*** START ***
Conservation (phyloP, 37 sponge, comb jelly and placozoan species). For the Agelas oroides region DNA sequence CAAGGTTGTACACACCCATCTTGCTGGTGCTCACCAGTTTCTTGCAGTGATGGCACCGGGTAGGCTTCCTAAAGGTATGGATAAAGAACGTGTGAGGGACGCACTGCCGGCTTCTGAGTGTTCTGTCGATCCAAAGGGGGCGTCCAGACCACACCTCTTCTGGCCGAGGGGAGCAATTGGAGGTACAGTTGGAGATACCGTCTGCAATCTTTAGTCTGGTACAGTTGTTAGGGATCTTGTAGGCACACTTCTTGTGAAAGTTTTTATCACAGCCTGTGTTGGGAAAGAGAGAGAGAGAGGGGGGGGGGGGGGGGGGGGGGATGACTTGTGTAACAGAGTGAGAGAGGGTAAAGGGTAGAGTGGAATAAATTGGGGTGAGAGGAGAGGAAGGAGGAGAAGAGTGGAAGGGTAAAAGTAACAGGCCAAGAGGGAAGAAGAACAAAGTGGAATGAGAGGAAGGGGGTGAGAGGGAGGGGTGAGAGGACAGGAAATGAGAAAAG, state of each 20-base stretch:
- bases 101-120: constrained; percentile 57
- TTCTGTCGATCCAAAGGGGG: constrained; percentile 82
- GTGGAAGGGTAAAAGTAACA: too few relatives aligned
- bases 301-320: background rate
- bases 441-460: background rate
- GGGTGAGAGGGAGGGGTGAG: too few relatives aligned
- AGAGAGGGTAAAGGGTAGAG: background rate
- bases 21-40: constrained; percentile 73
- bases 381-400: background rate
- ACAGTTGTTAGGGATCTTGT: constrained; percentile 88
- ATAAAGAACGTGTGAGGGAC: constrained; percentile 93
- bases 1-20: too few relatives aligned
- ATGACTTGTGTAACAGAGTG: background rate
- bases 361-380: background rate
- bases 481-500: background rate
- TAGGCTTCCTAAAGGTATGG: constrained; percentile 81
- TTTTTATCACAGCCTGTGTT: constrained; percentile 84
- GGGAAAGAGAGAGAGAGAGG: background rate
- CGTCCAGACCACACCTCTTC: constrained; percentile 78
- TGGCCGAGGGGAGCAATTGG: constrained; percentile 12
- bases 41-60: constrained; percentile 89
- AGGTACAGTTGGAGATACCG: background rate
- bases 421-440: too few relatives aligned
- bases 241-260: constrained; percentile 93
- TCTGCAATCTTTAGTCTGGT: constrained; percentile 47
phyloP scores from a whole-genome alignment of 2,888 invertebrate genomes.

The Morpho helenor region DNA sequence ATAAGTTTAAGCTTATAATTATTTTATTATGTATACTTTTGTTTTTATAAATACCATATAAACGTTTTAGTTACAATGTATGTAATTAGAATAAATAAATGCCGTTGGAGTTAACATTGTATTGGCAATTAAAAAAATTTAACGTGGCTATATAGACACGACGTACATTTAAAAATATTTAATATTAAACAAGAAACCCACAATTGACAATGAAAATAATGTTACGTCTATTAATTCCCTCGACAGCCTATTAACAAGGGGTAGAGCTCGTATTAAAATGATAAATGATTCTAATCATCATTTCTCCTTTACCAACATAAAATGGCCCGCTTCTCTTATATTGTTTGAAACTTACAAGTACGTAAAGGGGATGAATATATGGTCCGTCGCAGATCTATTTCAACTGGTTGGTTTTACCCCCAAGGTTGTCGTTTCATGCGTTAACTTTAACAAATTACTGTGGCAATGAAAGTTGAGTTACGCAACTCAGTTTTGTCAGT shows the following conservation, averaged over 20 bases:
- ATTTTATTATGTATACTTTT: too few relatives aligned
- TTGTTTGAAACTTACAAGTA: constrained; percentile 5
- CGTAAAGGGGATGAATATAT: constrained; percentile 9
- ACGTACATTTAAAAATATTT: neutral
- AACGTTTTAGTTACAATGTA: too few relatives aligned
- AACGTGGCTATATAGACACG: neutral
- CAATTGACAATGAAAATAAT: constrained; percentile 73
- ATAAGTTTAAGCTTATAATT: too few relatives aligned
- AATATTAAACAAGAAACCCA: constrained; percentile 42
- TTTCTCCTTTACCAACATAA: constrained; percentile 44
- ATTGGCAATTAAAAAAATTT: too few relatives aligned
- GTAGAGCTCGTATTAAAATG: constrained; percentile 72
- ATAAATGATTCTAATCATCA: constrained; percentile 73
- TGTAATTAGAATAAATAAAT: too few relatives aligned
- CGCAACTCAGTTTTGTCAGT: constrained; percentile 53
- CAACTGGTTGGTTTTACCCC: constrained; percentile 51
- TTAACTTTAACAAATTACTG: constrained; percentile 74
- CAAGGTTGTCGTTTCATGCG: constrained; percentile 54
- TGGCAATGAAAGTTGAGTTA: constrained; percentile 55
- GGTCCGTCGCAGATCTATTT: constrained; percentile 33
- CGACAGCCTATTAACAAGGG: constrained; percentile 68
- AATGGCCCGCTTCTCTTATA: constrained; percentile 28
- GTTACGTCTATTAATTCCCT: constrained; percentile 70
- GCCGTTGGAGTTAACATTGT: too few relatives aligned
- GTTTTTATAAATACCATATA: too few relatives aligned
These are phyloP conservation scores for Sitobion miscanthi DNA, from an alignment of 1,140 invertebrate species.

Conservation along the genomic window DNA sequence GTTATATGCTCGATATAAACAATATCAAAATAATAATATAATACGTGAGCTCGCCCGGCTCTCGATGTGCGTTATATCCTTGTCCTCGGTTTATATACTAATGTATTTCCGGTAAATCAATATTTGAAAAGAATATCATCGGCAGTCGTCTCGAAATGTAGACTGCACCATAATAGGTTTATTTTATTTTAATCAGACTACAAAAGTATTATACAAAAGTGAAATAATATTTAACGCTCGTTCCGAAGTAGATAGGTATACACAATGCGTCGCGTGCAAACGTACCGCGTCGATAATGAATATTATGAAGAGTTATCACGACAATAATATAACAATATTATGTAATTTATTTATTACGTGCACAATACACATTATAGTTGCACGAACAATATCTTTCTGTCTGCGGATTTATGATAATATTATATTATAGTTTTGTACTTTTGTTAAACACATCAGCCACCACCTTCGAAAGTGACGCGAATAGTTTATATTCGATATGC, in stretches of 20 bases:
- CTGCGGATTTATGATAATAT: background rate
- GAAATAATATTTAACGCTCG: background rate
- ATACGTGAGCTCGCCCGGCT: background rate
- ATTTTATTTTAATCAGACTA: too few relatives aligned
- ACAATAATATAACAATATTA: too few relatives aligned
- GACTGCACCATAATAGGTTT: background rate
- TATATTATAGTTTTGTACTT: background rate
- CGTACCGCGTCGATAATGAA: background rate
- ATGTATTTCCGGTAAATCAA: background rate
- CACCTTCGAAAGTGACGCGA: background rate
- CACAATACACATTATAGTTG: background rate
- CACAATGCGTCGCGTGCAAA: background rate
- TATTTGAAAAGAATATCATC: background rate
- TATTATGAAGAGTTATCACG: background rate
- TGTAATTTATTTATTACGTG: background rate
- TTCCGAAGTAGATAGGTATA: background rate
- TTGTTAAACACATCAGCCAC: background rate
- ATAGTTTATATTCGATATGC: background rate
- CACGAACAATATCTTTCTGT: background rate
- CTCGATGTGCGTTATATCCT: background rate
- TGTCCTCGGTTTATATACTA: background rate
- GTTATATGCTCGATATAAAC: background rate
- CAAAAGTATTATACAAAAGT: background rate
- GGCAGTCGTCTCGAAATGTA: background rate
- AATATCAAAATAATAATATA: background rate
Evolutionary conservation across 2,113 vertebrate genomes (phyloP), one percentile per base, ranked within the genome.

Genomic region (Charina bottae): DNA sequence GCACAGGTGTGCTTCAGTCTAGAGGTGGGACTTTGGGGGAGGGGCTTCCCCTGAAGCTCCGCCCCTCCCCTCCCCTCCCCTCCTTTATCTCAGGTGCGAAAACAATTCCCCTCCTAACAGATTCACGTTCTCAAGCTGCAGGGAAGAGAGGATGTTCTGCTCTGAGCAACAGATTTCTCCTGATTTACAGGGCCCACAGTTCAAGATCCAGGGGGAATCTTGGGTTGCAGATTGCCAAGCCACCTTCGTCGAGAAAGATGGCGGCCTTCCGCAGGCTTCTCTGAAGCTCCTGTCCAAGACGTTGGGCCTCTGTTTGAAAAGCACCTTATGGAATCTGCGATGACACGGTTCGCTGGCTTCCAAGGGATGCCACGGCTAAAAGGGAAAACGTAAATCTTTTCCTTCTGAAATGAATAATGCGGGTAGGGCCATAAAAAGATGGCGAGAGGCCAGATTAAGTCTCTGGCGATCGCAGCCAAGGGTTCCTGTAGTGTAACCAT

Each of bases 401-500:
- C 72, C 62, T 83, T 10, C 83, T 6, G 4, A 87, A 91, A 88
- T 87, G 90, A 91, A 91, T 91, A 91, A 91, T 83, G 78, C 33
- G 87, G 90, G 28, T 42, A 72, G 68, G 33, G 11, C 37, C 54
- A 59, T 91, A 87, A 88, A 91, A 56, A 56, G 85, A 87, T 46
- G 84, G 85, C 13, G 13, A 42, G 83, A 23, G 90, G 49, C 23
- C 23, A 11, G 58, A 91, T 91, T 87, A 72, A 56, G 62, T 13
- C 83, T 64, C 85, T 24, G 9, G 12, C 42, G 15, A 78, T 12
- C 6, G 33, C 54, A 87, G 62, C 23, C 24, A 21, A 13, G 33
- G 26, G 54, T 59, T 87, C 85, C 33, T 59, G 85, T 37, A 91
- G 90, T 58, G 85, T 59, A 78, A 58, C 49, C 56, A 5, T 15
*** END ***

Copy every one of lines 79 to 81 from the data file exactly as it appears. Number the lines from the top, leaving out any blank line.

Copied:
- GGCAGTCGTCTCGAAATGTA: background rate
- AATATCAAAATAATAATATA: background rate
Evolutionary conservation across 2,113 vertebrate genomes (phyloP), one percentile per base, ranked within the genome.